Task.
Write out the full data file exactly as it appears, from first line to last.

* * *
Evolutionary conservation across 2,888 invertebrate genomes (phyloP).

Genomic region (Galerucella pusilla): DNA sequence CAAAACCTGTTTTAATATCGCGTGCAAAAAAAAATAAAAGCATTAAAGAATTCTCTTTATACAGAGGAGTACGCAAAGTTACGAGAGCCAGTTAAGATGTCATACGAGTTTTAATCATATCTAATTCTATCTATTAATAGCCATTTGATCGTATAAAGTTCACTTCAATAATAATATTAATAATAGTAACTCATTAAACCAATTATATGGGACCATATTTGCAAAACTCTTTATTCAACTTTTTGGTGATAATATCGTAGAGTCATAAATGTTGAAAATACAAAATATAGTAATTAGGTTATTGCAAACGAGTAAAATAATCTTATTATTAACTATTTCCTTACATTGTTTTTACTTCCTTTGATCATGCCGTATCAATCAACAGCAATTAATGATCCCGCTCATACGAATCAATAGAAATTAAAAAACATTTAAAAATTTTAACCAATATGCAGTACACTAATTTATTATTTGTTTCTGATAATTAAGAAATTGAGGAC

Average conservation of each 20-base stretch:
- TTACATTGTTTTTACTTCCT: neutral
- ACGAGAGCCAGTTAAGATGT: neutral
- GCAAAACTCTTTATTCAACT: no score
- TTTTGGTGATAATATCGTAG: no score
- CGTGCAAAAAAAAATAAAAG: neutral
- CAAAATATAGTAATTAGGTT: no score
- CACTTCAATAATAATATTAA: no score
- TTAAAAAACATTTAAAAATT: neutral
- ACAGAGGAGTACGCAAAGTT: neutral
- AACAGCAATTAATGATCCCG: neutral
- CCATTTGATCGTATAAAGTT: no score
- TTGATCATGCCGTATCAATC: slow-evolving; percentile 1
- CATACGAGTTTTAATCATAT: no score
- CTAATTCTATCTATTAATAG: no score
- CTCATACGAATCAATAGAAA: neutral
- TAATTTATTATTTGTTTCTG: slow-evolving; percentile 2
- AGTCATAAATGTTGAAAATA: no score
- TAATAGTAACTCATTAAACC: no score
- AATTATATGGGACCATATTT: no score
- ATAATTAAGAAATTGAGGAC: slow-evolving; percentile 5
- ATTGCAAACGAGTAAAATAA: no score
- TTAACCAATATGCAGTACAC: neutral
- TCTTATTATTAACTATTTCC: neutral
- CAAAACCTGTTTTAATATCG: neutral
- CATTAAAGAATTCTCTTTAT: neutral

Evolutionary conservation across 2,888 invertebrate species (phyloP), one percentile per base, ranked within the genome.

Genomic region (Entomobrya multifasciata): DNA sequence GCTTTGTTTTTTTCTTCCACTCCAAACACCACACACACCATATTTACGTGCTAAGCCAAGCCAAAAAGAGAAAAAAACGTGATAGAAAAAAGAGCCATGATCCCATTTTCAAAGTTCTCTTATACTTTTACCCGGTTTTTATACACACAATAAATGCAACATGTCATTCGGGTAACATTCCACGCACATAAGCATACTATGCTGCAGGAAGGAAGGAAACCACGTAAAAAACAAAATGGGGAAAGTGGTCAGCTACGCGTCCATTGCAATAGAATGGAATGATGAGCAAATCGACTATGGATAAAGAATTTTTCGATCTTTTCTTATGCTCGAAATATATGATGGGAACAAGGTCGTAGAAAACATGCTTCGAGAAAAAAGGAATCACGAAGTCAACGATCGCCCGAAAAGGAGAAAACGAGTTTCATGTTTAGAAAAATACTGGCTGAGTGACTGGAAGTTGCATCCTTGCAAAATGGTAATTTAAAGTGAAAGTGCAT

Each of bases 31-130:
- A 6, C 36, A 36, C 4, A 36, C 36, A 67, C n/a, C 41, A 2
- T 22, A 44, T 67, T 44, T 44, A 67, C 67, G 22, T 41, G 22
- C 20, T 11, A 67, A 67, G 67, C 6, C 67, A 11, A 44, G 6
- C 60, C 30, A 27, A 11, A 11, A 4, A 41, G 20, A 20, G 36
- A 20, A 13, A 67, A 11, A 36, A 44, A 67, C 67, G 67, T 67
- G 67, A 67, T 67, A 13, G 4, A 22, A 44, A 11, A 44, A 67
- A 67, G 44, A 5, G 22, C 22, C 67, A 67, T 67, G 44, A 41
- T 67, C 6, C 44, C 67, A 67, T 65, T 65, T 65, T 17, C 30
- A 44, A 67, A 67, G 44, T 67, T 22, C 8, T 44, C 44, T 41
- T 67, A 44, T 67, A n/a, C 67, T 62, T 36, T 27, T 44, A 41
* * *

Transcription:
Evolutionary conservation across 2,888 invertebrate genomes (phyloP).

Genomic region (Galerucella pusilla): DNA sequence CAAAACCTGTTTTAATATCGCGTGCAAAAAAAAATAAAAGCATTAAAGAATTCTCTTTATACAGAGGAGTACGCAAAGTTACGAGAGCCAGTTAAGATGTCATACGAGTTTTAATCATATCTAATTCTATCTATTAATAGCCATTTGATCGTATAAAGTTCACTTCAATAATAATATTAATAATAGTAACTCATTAAACCAATTATATGGGACCATATTTGCAAAACTCTTTATTCAACTTTTTGGTGATAATATCGTAGAGTCATAAATGTTGAAAATACAAAATATAGTAATTAGGTTATTGCAAACGAGTAAAATAATCTTATTATTAACTATTTCCTTACATTGTTTTTACTTCCTTTGATCATGCCGTATCAATCAACAGCAATTAATGATCCCGCTCATACGAATCAATAGAAATTAAAAAACATTTAAAAATTTTAACCAATATGCAGTACACTAATTTATTATTTGTTTCTGATAATTAAGAAATTGAGGAC

Average conservation of each 20-base stretch:
- TTACATTGTTTTTACTTCCT: neutral
- ACGAGAGCCAGTTAAGATGT: neutral
- GCAAAACTCTTTATTCAACT: no score
- TTTTGGTGATAATATCGTAG: no score
- CGTGCAAAAAAAAATAAAAG: neutral
- CAAAATATAGTAATTAGGTT: no score
- CACTTCAATAATAATATTAA: no score
- TTAAAAAACATTTAAAAATT: neutral
- ACAGAGGAGTACGCAAAGTT: neutral
- AACAGCAATTAATGATCCCG: neutral
- CCATTTGATCGTATAAAGTT: no score
- TTGATCATGCCGTATCAATC: slow-evolving; percentile 1
- CATACGAGTTTTAATCATAT: no score
- CTAATTCTATCTATTAATAG: no score
- CTCATACGAATCAATAGAAA: neutral
- TAATTTATTATTTGTTTCTG: slow-evolving; percentile 2
- AGTCATAAATGTTGAAAATA: no score
- TAATAGTAACTCATTAAACC: no score
- AATTATATGGGACCATATTT: no score
- ATAATTAAGAAATTGAGGAC: slow-evolving; percentile 5
- ATTGCAAACGAGTAAAATAA: no score
- TTAACCAATATGCAGTACAC: neutral
- TCTTATTATTAACTATTTCC: neutral
- CAAAACCTGTTTTAATATCG: neutral
- CATTAAAGAATTCTCTTTAT: neutral

Evolutionary conservation across 2,888 invertebrate species (phyloP), one percentile per base, ranked within the genome.

Genomic region (Entomobrya multifasciata): DNA sequence GCTTTGTTTTTTTCTTCCACTCCAAACACCACACACACCATATTTACGTGCTAAGCCAAGCCAAAAAGAGAAAAAAACGTGATAGAAAAAAGAGCCATGATCCCATTTTCAAAGTTCTCTTATACTTTTACCCGGTTTTTATACACACAATAAATGCAACATGTCATTCGGGTAACATTCCACGCACATAAGCATACTATGCTGCAGGAAGGAAGGAAACCACGTAAAAAACAAAATGGGGAAAGTGGTCAGCTACGCGTCCATTGCAATAGAATGGAATGATGAGCAAATCGACTATGGATAAAGAATTTTTCGATCTTTTCTTATGCTCGAAATATATGATGGGAACAAGGTCGTAGAAAACATGCTTCGAGAAAAAAGGAATCACGAAGTCAACGATCGCCCGAAAAGGAGAAAACGAGTTTCATGTTTAGAAAAATACTGGCTGAGTGACTGGAAGTTGCATCCTTGCAAAATGGTAATTTAAAGTGAAAGTGCAT

Each of bases 31-130:
- A 6, C 36, A 36, C 4, A 36, C 36, A 67, C n/a, C 41, A 2
- T 22, A 44, T 67, T 44, T 44, A 67, C 67, G 22, T 41, G 22
- C 20, T 11, A 67, A 67, G 67, C 6, C 67, A 11, A 44, G 6
- C 60, C 30, A 27, A 11, A 11, A 4, A 41, G 20, A 20, G 36
- A 20, A 13, A 67, A 11, A 36, A 44, A 67, C 67, G 67, T 67
- G 67, A 67, T 67, A 13, G 4, A 22, A 44, A 11, A 44, A 67
- A 67, G 44, A 5, G 22, C 22, C 67, A 67, T 67, G 44, A 41
- T 67, C 6, C 44, C 67, A 67, T 65, T 65, T 65, T 17, C 30
- A 44, A 67, A 67, G 44, T 67, T 22, C 8, T 44, C 44, T 41
- T 67, A 44, T 67, A n/a, C 67, T 62, T 36, T 27, T 44, A 41